New York City is a pretty awful ecological mess, right? I mean, how could the overcrowded, smog-ridden, skyscraper encroached, light polluted, grimy subway entangled behemoth be anything but? Well, as David Owen’s article in this week’s New Yorker (October 18 issue) takes pains to explain, looks can be deceiving. Take the following snip for example:
Because densely populate urban centers concentrate human activity, we think of them as pollution crisis zones. Calculated by square foot, New York City generates more greenhouse gasses, uses more energy, and produces more solid waste than most other American regions of comparable size. On a map depicting negative environmental impacts in relation to surface area, therefore, Manhattan would look like an intense hot spot, surrounded, at varying distances, by belts of deepening green. If you plotted the same negative impacts by resident or by household, however, the color scheme would be reversed.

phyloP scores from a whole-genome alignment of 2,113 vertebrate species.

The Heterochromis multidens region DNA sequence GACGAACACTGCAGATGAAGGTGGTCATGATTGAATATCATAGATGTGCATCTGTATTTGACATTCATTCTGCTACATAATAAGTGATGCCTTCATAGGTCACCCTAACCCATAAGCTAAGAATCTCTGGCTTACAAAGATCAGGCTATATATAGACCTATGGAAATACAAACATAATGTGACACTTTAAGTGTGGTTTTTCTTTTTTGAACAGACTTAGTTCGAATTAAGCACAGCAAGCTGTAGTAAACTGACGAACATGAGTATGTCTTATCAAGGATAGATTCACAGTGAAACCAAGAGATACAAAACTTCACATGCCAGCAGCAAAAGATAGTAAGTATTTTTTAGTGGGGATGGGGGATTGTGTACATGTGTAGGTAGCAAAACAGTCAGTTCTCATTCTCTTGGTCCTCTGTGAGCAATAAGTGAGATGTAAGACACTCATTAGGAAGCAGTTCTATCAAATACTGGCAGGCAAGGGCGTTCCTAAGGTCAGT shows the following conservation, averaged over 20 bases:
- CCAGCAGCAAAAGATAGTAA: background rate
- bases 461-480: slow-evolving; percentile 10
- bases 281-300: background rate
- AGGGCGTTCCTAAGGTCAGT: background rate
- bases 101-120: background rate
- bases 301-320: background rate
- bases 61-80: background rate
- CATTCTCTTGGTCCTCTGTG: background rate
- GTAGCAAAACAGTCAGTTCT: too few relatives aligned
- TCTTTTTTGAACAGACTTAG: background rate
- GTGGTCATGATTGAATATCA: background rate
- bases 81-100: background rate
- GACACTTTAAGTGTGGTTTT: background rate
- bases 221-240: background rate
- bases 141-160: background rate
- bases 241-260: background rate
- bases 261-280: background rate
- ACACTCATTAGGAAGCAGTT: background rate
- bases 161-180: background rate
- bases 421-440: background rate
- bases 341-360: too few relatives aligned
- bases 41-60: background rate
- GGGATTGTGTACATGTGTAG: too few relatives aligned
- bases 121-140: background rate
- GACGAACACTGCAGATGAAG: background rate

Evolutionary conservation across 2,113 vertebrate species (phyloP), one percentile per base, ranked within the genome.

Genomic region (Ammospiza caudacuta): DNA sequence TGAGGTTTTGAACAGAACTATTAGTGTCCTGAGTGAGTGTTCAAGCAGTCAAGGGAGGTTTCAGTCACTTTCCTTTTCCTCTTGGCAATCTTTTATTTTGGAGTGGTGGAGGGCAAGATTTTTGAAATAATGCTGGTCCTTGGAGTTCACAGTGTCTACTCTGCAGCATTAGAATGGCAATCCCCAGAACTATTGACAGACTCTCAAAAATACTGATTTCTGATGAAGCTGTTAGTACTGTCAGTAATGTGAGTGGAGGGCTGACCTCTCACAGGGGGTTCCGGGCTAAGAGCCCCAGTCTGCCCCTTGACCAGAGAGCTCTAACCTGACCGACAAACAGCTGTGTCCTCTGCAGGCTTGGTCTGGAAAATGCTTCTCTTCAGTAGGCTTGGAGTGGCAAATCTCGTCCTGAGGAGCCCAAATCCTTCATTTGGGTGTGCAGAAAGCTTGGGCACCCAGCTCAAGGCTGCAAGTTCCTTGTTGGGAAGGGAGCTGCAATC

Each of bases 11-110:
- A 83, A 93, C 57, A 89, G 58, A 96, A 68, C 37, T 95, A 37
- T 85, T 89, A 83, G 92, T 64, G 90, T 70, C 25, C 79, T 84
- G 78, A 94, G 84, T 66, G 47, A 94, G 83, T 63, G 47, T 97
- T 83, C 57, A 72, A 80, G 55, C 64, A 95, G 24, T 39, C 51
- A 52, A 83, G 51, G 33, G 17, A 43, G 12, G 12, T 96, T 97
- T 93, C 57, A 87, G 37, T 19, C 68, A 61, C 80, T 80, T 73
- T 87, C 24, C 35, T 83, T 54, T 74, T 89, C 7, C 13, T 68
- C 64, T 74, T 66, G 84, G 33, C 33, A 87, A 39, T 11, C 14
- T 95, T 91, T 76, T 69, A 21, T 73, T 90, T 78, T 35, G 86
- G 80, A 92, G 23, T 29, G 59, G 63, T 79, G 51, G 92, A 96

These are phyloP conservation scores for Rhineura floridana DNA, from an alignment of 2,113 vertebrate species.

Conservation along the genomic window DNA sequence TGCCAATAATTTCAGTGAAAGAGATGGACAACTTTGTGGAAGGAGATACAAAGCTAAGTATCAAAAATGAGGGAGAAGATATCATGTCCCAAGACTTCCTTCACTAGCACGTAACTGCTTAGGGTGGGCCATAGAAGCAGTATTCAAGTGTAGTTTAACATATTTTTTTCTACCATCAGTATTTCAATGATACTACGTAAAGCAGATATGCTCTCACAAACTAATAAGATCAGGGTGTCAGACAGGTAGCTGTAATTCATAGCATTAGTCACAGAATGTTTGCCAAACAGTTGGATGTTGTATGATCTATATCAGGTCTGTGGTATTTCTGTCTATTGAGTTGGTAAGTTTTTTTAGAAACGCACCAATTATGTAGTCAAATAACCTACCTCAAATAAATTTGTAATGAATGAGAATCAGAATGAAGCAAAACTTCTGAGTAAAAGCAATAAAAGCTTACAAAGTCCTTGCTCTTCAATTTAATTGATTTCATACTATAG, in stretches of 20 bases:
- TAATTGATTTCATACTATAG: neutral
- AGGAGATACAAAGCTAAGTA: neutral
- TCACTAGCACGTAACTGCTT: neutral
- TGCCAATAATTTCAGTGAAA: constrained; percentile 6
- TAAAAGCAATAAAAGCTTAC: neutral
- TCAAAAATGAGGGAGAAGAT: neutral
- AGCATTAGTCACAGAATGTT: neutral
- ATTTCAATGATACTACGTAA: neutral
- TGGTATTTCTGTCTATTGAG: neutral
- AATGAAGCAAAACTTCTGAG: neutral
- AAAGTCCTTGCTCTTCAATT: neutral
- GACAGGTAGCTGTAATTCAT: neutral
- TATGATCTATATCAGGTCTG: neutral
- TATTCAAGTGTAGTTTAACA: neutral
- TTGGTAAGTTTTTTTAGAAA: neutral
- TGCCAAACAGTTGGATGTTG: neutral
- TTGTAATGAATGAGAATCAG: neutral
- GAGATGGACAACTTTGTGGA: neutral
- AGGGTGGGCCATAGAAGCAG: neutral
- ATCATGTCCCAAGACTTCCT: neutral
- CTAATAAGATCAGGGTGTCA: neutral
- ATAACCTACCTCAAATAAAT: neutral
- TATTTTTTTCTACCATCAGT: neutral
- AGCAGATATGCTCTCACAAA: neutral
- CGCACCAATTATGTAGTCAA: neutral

Why? Largely because densities of people have nice properties like reducing energy consumption in transportation (public transit becomes viable) and at home (lower apartments heat higher ones). Green Apple indeed. Owen says it much more eloquently, though, as he makes the counter-intuitive yet compelling argument (with support from the likes of The Sierra Club) that suburbs are the real ecological disaster.